Sexual: Unwanted sexual interaction of any kind, imposed through force, manipulation, threats, or when the elder is incapable of giving consent. May include intimate touching or fondling, rape, forced nudity, taking explicit photos or videos, administering medically unnecessary exams or treatment of private parts, and forcing an elder to look at sexual images, videos, or pornography.
Confinement: Isolating or restraining an older adult when not medically necessary.
Passive neglect: Failure to provide for an older adult’s essential needs, such as shelter, food, clothing, hygiene, and medical care.
Abandonment: Leaving a dependent older adult alone without planning for care or assistance.
Deprivation: Putting an elder in harm’s way (physically, mentally, emotionally) by ignoring their needs or denying them essential care such as medical treatment, medication, therapeutic devices, physical aid, food, shelter, and so forth—except in cases where the competent older adult has expressed a wish to go without such care.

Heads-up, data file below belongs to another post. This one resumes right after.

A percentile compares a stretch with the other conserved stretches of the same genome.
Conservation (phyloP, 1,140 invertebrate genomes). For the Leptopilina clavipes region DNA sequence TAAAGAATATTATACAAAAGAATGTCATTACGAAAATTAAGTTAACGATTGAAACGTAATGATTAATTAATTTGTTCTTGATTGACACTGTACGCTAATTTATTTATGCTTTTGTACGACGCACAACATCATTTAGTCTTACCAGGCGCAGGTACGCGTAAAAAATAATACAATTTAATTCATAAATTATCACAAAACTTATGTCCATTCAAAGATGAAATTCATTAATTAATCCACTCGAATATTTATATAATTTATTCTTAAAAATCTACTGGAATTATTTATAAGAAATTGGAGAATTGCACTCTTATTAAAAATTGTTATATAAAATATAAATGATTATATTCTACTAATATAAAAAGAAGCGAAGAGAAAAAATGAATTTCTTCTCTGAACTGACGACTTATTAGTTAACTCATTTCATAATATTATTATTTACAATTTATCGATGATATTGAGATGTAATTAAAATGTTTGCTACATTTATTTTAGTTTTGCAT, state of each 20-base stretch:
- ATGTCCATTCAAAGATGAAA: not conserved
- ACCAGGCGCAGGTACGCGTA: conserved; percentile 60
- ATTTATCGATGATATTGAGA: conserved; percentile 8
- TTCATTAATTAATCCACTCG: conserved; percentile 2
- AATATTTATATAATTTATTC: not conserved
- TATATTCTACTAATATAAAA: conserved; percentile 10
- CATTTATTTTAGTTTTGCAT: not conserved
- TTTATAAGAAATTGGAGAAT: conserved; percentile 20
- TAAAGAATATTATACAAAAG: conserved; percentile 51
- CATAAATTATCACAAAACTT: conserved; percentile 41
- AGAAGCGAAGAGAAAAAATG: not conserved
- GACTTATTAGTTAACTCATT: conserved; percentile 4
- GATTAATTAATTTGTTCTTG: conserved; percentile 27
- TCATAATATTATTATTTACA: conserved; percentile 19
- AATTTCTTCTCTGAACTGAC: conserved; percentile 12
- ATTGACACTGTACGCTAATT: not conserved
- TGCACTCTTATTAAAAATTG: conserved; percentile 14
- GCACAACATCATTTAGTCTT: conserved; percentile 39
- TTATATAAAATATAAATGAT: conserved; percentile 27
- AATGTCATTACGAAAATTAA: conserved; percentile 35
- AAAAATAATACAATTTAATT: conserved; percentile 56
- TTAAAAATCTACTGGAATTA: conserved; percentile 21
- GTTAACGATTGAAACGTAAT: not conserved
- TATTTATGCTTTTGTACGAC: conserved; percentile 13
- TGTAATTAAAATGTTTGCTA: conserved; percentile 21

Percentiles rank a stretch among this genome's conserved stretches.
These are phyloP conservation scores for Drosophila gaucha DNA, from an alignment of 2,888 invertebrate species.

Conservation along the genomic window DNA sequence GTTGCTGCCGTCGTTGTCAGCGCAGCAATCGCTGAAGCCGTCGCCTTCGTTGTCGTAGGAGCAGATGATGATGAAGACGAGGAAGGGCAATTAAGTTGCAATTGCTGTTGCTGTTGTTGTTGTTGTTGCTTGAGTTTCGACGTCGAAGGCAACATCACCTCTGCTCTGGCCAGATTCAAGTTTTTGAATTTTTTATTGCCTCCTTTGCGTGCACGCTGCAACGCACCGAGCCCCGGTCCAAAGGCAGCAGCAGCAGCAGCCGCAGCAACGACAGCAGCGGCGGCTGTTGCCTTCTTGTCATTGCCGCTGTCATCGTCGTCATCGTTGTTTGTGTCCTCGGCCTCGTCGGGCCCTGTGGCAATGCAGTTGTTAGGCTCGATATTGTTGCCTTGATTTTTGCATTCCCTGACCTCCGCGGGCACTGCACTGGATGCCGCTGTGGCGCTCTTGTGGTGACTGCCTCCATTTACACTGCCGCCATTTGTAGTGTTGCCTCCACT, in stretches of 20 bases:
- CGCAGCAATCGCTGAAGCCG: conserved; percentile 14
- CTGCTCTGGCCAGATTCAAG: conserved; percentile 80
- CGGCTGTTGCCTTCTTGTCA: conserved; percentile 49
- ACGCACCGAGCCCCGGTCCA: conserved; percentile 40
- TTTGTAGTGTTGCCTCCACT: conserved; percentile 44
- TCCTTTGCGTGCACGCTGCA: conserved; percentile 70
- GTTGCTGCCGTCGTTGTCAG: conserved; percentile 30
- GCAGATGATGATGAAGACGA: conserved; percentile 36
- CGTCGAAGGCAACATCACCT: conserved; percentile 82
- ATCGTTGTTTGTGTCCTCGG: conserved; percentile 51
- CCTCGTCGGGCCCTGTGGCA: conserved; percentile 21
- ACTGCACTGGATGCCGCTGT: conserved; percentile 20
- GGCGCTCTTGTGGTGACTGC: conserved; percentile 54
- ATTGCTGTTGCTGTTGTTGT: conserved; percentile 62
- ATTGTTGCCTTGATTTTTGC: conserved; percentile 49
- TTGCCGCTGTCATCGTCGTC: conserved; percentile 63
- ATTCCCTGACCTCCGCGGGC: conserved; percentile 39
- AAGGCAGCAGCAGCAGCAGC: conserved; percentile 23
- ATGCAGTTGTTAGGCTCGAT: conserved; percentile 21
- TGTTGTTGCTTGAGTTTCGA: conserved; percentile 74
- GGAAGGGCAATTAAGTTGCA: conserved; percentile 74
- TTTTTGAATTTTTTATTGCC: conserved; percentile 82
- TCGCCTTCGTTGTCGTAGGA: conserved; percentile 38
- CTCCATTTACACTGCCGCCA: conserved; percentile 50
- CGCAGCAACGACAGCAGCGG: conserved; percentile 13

Financial exploitation: Improper, illegal, or unauthorized use or withholding of an older adult’s resources.
Abuse has grave consequences for the victim. Abused older adults may suffer physical injury or illness, more frequent hospitalizations, deteriorating mental health (depression, anxiety, suicide), severe loss of dignity, diminished quality of life, and increased mortality.
Numerous common factors can increase an older adult’s vulnerability. Seniors with dementia, mental illness, or physical disabilities, those impaired by medication, individuals who have suffered past trauma, and low-income older adults are at heightened risk of abuse. Women are about 35% more likely to suffer abuse than men.
According to the National Center on Elder Abuse (NCEA), psychological abuse is the most common form of elder abuse; however, as the NCOA explains, “elders are more likely to self-report financial exploitation than emotional abuse, physical abuse, sexual abuse, or neglect.”
Why don’t abused elders come forward?